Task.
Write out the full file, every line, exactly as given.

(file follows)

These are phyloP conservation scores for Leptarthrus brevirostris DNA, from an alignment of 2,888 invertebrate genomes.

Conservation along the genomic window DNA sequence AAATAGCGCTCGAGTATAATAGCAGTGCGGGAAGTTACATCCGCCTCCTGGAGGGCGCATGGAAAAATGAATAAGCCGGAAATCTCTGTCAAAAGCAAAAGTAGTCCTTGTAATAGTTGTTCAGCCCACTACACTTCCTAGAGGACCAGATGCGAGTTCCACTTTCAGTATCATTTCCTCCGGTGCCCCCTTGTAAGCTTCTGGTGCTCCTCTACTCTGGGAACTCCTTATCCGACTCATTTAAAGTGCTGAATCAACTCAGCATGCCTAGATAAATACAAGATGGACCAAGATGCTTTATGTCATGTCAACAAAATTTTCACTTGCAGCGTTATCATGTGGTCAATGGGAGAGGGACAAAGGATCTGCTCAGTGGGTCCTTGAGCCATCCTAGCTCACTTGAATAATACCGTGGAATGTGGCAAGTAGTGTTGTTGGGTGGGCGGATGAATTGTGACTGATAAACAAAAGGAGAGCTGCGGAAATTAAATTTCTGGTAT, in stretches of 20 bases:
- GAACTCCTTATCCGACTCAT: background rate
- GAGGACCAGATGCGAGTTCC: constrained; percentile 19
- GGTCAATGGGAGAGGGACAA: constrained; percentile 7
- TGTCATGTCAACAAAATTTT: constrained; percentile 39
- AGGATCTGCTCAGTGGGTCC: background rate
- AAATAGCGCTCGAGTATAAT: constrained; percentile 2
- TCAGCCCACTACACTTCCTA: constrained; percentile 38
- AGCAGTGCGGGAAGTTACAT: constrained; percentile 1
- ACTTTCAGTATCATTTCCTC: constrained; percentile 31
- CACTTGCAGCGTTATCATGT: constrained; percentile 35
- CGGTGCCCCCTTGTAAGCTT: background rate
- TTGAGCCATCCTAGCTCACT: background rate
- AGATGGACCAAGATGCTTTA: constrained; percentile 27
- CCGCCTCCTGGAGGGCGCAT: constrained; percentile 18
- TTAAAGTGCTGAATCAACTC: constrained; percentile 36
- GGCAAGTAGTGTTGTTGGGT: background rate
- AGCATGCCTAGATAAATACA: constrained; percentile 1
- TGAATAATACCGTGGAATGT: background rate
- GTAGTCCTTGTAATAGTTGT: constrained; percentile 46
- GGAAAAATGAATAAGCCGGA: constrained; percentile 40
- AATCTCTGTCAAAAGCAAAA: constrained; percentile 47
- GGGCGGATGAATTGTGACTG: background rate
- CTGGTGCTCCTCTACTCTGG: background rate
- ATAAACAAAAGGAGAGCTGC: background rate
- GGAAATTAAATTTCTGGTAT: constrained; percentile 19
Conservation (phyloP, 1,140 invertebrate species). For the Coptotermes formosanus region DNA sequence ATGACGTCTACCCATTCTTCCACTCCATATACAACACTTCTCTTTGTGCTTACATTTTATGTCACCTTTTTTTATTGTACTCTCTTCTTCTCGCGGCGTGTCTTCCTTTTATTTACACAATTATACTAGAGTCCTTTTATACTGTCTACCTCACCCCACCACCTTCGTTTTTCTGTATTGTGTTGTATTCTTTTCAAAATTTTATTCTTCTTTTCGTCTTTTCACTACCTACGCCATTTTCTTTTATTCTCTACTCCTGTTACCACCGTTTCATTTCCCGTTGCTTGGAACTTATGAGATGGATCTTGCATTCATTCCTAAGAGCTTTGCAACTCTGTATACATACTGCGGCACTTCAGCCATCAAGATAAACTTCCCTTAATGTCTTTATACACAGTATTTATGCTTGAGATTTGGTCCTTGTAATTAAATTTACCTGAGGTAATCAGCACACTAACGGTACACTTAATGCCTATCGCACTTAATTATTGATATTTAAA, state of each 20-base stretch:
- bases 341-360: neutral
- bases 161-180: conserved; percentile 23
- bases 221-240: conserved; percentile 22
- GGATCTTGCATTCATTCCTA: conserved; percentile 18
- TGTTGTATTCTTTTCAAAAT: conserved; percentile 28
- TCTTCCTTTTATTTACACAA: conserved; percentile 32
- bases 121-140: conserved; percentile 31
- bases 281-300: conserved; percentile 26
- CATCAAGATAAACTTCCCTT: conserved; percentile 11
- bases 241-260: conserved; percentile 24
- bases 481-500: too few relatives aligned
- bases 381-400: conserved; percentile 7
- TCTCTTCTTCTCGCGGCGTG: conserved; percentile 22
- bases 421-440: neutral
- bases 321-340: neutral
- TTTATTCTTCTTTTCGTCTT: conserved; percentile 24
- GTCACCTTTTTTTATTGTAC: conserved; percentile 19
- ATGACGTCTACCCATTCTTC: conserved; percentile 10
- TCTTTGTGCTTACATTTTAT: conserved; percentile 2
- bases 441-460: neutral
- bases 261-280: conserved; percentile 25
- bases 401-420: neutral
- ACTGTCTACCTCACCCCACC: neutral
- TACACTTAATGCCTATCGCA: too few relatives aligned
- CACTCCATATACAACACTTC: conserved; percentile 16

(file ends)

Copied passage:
These are phyloP conservation scores for Leptarthrus brevirostris DNA, from an alignment of 2,888 invertebrate genomes.

Conservation along the genomic window DNA sequence AAATAGCGCTCGAGTATAATAGCAGTGCGGGAAGTTACATCCGCCTCCTGGAGGGCGCATGGAAAAATGAATAAGCCGGAAATCTCTGTCAAAAGCAAAAGTAGTCCTTGTAATAGTTGTTCAGCCCACTACACTTCCTAGAGGACCAGATGCGAGTTCCACTTTCAGTATCATTTCCTCCGGTGCCCCCTTGTAAGCTTCTGGTGCTCCTCTACTCTGGGAACTCCTTATCCGACTCATTTAAAGTGCTGAATCAACTCAGCATGCCTAGATAAATACAAGATGGACCAAGATGCTTTATGTCATGTCAACAAAATTTTCACTTGCAGCGTTATCATGTGGTCAATGGGAGAGGGACAAAGGATCTGCTCAGTGGGTCCTTGAGCCATCCTAGCTCACTTGAATAATACCGTGGAATGTGGCAAGTAGTGTTGTTGGGTGGGCGGATGAATTGTGACTGATAAACAAAAGGAGAGCTGCGGAAATTAAATTTCTGGTAT, in stretches of 20 bases:
- GAACTCCTTATCCGACTCAT: background rate
- GAGGACCAGATGCGAGTTCC: constrained; percentile 19
- GGTCAATGGGAGAGGGACAA: constrained; percentile 7
- TGTCATGTCAACAAAATTTT: constrained; percentile 39
- AGGATCTGCTCAGTGGGTCC: background rate
- AAATAGCGCTCGAGTATAAT: constrained; percentile 2
- TCAGCCCACTACACTTCCTA: constrained; percentile 38
- AGCAGTGCGGGAAGTTACAT: constrained; percentile 1
- ACTTTCAGTATCATTTCCTC: constrained; percentile 31
- CACTTGCAGCGTTATCATGT: constrained; percentile 35
- CGGTGCCCCCTTGTAAGCTT: background rate
- TTGAGCCATCCTAGCTCACT: background rate
- AGATGGACCAAGATGCTTTA: constrained; percentile 27
- CCGCCTCCTGGAGGGCGCAT: constrained; percentile 18
- TTAAAGTGCTGAATCAACTC: constrained; percentile 36
- GGCAAGTAGTGTTGTTGGGT: background rate
- AGCATGCCTAGATAAATACA: constrained; percentile 1
- TGAATAATACCGTGGAATGT: background rate
- GTAGTCCTTGTAATAGTTGT: constrained; percentile 46
- GGAAAAATGAATAAGCCGGA: constrained; percentile 40
- AATCTCTGTCAAAAGCAAAA: constrained; percentile 47
- GGGCGGATGAATTGTGACTG: background rate
- CTGGTGCTCCTCTACTCTGG: background rate
- ATAAACAAAAGGAGAGCTGC: background rate
- GGAAATTAAATTTCTGGTAT: constrained; percentile 19
Conservation (phyloP, 1,140 invertebrate species). For the Coptotermes formosanus region DNA sequence ATGACGTCTACCCATTCTTCCACTCCATATACAACACTTCTCTTTGTGCTTACATTTTATGTCACCTTTTTTTATTGTACTCTCTTCTTCTCGCGGCGTGTCTTCCTTTTATTTACACAATTATACTAGAGTCCTTTTATACTGTCTACCTCACCCCACCACCTTCGTTTTTCTGTATTGTGTTGTATTCTTTTCAAAATTTTATTCTTCTTTTCGTCTTTTCACTACCTACGCCATTTTCTTTTATTCTCTACTCCTGTTACCACCGTTTCATTTCCCGTTGCTTGGAACTTATGAGATGGATCTTGCATTCATTCCTAAGAGCTTTGCAACTCTGTATACATACTGCGGCACTTCAGCCATCAAGATAAACTTCCCTTAATGTCTTTATACACAGTATTTATGCTTGAGATTTGGTCCTTGTAATTAAATTTACCTGAGGTAATCAGCACACTAACGGTACACTTAATGCCTATCGCACTTAATTATTGATATTTAAA, state of each 20-base stretch:
- bases 341-360: neutral
- bases 161-180: conserved; percentile 23
- bases 221-240: conserved; percentile 22
- GGATCTTGCATTCATTCCTA: conserved; percentile 18
- TGTTGTATTCTTTTCAAAAT: conserved; percentile 28
- TCTTCCTTTTATTTACACAA: conserved; percentile 32
- bases 121-140: conserved; percentile 31
- bases 281-300: conserved; percentile 26
- CATCAAGATAAACTTCCCTT: conserved; percentile 11
- bases 241-260: conserved; percentile 24
- bases 481-500: too few relatives aligned
- bases 381-400: conserved; percentile 7
- TCTCTTCTTCTCGCGGCGTG: conserved; percentile 22
- bases 421-440: neutral
- bases 321-340: neutral
- TTTATTCTTCTTTTCGTCTT: conserved; percentile 24
- GTCACCTTTTTTTATTGTAC: conserved; percentile 19
- ATGACGTCTACCCATTCTTC: conserved; percentile 10
- TCTTTGTGCTTACATTTTAT: conserved; percentile 2
- bases 441-460: neutral
- bases 261-280: conserved; percentile 25
- bases 401-420: neutral
- ACTGTCTACCTCACCCCACC: neutral
- TACACTTAATGCCTATCGCA: too few relatives aligned
- CACTCCATATACAACACTTC: conserved; percentile 16